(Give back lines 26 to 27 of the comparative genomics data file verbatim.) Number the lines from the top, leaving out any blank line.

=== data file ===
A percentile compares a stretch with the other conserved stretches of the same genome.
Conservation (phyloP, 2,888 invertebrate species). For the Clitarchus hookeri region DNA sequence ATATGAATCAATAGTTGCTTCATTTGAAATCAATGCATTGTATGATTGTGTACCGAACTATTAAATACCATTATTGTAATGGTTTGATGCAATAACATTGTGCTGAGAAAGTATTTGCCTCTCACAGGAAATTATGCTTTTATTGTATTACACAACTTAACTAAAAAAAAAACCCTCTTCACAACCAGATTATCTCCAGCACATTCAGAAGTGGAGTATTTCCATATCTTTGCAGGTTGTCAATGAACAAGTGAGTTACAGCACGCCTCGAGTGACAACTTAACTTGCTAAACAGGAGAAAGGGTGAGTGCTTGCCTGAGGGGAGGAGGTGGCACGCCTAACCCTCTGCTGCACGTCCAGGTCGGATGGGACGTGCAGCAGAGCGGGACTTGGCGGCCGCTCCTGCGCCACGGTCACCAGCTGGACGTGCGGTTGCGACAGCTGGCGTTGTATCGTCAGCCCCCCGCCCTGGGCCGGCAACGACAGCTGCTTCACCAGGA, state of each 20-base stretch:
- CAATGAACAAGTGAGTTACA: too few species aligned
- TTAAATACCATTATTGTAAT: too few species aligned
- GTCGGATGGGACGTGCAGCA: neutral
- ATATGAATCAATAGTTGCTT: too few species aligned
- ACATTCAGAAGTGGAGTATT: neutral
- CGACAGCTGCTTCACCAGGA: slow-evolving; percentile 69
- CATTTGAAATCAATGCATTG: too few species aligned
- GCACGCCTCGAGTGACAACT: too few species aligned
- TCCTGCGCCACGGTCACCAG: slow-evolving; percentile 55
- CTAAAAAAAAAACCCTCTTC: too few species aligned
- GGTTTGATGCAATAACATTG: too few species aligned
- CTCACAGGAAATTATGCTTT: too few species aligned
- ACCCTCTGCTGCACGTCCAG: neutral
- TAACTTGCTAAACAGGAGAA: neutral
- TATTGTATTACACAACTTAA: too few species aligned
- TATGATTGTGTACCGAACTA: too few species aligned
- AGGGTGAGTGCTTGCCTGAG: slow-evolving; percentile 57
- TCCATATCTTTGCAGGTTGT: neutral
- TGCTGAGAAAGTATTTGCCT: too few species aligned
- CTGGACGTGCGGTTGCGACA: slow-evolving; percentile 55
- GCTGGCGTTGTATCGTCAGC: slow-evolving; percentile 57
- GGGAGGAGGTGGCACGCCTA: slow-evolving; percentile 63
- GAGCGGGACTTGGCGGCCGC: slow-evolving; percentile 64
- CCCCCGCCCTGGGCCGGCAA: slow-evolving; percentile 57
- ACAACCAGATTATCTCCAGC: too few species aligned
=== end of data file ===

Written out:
- CCCCCGCCCTGGGCCGGCAA: slow-evolving; percentile 57
- ACAACCAGATTATCTCCAGC: too few species aligned